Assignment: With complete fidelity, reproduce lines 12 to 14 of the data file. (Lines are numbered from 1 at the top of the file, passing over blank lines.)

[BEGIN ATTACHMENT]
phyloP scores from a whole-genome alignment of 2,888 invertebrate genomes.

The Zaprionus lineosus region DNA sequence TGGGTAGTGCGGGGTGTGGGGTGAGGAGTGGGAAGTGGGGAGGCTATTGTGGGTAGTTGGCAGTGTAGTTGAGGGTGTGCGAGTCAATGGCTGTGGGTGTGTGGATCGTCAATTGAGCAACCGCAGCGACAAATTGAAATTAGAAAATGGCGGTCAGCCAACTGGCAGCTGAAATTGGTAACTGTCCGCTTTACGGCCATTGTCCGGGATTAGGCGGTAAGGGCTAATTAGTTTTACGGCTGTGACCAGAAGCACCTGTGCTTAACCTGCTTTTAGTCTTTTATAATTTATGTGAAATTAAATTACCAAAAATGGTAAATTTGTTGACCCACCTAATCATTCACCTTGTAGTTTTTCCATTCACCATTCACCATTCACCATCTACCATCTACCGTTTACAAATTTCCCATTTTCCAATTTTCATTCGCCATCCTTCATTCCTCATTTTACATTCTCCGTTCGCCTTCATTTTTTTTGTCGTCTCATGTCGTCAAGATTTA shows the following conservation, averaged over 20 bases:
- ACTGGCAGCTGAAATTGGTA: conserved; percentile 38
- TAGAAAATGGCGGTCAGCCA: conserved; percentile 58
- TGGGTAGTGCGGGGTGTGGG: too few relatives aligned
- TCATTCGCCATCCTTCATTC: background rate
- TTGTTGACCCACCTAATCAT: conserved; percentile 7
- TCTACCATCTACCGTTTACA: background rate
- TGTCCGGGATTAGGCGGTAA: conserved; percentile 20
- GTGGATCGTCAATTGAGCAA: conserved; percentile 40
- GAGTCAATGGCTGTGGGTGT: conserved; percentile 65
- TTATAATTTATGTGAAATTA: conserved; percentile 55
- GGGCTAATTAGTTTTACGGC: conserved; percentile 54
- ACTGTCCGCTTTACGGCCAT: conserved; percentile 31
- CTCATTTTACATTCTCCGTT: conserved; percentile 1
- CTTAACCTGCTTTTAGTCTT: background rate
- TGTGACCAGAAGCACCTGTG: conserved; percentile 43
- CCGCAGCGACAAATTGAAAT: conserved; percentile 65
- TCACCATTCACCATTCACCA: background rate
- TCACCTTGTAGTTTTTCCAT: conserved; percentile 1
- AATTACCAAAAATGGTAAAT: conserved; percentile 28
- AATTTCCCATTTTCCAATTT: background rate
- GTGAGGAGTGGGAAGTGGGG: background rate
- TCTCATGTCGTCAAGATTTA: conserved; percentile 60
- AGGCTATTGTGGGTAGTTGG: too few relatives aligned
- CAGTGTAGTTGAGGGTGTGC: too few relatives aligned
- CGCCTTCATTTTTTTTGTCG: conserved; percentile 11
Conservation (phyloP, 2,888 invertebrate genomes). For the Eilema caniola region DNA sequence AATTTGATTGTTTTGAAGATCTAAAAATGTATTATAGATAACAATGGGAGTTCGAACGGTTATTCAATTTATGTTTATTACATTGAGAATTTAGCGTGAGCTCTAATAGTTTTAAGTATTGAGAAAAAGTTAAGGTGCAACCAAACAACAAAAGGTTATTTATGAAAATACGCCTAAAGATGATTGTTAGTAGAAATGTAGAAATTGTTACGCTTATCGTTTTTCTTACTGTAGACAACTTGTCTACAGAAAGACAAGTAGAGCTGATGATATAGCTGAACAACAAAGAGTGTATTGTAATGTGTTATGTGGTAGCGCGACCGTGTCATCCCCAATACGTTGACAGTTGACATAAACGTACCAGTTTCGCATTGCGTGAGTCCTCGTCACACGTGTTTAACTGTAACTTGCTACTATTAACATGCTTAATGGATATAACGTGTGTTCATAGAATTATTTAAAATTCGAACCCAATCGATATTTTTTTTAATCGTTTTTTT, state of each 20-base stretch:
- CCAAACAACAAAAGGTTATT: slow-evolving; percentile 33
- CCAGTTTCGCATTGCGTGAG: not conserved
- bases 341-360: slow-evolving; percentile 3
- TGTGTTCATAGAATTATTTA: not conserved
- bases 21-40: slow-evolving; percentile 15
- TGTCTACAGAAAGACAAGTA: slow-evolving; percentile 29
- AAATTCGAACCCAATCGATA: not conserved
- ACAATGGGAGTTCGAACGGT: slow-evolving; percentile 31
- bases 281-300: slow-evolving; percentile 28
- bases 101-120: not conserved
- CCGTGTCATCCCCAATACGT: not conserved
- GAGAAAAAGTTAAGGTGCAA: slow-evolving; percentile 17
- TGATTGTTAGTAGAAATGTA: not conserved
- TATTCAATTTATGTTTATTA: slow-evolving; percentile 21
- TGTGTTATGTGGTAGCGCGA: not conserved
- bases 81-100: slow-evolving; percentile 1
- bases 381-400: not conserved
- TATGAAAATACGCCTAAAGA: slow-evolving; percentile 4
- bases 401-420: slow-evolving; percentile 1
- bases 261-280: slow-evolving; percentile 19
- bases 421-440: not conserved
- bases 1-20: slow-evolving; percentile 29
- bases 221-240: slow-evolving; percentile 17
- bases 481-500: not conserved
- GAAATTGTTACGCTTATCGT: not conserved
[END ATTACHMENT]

- TTATAATTTATGTGAAATTA: conserved; percentile 55
- GGGCTAATTAGTTTTACGGC: conserved; percentile 54
- ACTGTCCGCTTTACGGCCAT: conserved; percentile 31